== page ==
Tropical Cyclone Jasper: Fear crocodiles could wash into streets of Cairns, Queensland
As Cyclone Jasper bears down on Queensland, Cairns locals are preparing for wild winds and sea surges in the tropical city.
But they could face another threat, with fears that some of the area’s notorious saltwater crocodiles could wash into city streets when the storm hits.
Forecasters have warned of “life-threatening flash flooding” with a month’s worth of rain tipped to fall in just six hours.
The storm is set to make landfall on Wednesday afternoon and “shelter in place” orders are in effect across the state.
‘Salties’ are a fact of life in the north of Queensland and local tourism operator Richard Berman-Hardman from Cairns Skyrail Rainforest Cableway said this storm could bring them into urban areas.
Cairns is no stranger to tropical storms and the city is criss-crossed by a drainage system to help the city cope with heavy rainfall.
Berman-Hardman warned it could have other consequences.
“Cairns is built for cyclones,” he told Channel 10.
“One thing that makes it easy for us to recover from them is that there are waterways and drains right through town, so everything kind of joins up when there are big rains, so it’s not out of the question but probably unlikely.
“I guess you’ve seen snakes on a plane, let’s just hope there’s no crocs on the cableway by the end of tomorrow.”
There’s precedent for seeing crocs in town, with previous weather events bringing the animals out of their normal home in coastal creeks.
Authorities were forced to issue warnings during Cyclone Owen in 2018 when crocodiles began to appear in the streets of Far North Queensland.
“There are a lot of crocodiles that are being sighted at the moment so be careful on the roads and please don’t go near the crocodiles,” then-Premier Annastacia Palaszczuk told residents at the time.
Queenslanders prepare for category 2 Cyclone Jasper
Tropical Cyclone Jasper is due to cross the Queensland coast as a category 2 system on Wednesday, testing days of preparations by residents and authorities.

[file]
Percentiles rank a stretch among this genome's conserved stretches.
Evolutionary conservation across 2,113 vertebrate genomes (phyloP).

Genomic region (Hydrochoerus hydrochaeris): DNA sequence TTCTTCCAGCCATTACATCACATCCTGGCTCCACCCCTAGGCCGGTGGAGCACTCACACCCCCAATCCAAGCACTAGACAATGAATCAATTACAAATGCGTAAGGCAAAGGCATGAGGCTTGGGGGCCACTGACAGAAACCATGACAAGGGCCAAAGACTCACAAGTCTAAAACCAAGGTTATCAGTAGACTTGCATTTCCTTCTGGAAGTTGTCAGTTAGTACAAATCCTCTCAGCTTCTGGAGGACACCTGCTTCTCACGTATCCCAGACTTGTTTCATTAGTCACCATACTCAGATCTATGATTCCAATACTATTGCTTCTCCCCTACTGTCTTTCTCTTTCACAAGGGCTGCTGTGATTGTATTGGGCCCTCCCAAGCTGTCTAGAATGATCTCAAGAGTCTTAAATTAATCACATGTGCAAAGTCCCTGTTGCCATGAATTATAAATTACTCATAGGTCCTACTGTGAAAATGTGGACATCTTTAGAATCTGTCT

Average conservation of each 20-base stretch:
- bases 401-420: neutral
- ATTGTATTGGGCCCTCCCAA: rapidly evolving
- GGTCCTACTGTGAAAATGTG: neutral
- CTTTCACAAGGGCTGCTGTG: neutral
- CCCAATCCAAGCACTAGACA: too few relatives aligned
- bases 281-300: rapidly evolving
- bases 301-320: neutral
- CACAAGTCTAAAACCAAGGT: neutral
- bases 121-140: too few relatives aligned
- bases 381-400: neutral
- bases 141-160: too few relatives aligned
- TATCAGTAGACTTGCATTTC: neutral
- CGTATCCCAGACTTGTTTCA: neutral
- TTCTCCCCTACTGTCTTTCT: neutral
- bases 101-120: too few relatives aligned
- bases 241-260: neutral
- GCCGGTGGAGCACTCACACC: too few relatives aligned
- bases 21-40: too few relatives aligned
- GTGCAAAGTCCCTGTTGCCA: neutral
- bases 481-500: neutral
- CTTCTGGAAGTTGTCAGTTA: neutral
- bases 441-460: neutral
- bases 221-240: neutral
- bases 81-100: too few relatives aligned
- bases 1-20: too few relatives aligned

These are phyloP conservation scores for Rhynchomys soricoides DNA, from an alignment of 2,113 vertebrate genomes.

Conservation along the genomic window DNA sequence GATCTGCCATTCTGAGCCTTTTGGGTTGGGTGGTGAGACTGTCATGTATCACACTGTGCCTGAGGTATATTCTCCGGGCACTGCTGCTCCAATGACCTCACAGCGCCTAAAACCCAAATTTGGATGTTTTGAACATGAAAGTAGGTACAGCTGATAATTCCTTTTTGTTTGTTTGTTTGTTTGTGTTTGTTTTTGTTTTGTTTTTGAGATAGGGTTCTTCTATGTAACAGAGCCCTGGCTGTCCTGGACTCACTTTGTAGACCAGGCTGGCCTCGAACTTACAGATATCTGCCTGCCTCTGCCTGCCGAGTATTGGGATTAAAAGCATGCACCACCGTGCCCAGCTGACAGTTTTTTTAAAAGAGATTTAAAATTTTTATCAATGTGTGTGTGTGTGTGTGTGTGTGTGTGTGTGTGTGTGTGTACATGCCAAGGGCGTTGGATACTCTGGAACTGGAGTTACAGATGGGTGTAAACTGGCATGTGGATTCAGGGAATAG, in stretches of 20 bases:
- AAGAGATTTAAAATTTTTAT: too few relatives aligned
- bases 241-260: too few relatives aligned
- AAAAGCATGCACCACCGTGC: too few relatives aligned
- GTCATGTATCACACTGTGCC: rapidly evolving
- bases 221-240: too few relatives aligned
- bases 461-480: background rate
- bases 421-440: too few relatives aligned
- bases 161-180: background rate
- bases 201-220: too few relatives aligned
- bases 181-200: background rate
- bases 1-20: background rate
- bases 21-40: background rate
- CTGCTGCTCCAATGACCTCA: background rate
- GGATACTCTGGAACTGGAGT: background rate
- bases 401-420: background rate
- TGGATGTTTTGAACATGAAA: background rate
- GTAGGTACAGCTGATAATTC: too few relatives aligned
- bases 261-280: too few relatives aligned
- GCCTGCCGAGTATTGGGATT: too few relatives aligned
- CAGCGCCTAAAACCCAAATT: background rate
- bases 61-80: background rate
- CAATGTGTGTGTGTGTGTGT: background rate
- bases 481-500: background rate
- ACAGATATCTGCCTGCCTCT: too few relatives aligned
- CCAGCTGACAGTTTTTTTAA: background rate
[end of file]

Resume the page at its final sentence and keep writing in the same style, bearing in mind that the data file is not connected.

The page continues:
Strong winds driven by Tropical Cyclone Jasper are expected to hit the far north Queensland coast in coming hours, bringing intense rain and the potential for major damage.
The full force of wind gusts up to 140km/h are due late on Wednesday morning ahead of Jasper crossing the coast between Cooktown and Port Douglas, north of Cairns, on Wednesday afternoon or early evening, AAP reports.
Residents have spent the past few days preparing for the slow-moving system to arrive.
It’s classified as category 1 as it nears the coast but is still forecast to cross as a category 2 storm.
As of early Wednesday, Jasper was about 180km northeast of Cairns and 180km east of Cooktown.
While Jasper is expected to intensify to category 2 before making landfall, it should weaken quickly as it moves inland and over Cape York Peninsula, the Bureau of Meteorology said on Wednesday.
Locals have been told to prepare for flash flooding and potentially days without power, with evacuation centres established in Cairns, Port Douglas and Cooktown.
A tropical cyclone warning is in place for Cape Melville to Cardwell, including Cairns and Innisfail and extending inland to include the Atherton Tablelands, Chillagoe and Palmerville.
The cyclone is currently packing gusts of up to 120km/h and moving west at 7km/h.
”Winds of this strength can easily bring down tree limbs, whole trees or power lines, damaging fences, roofs and other properties,” the bureau’s Miriam Bradbury said.
Cairns Mayor Terry James has urged locals to stock up and be prepared for up to five days without power.
”The roads will be cut off – potentially the power will be cut off,” he said.
”It’s been over 60 years since we’ve had a direct hit.
”There’s a lot of stories out there that say we’re protected. Well, we’re not protected.”
More than 100 emergency personnel have been deployed out of Brisbane to boost local crews on the ground. The system is expected to re-intensify as it moves into the Gulf at the weekend.
Article written by (NZ Herald, www.nzherald.co.nz. Original article)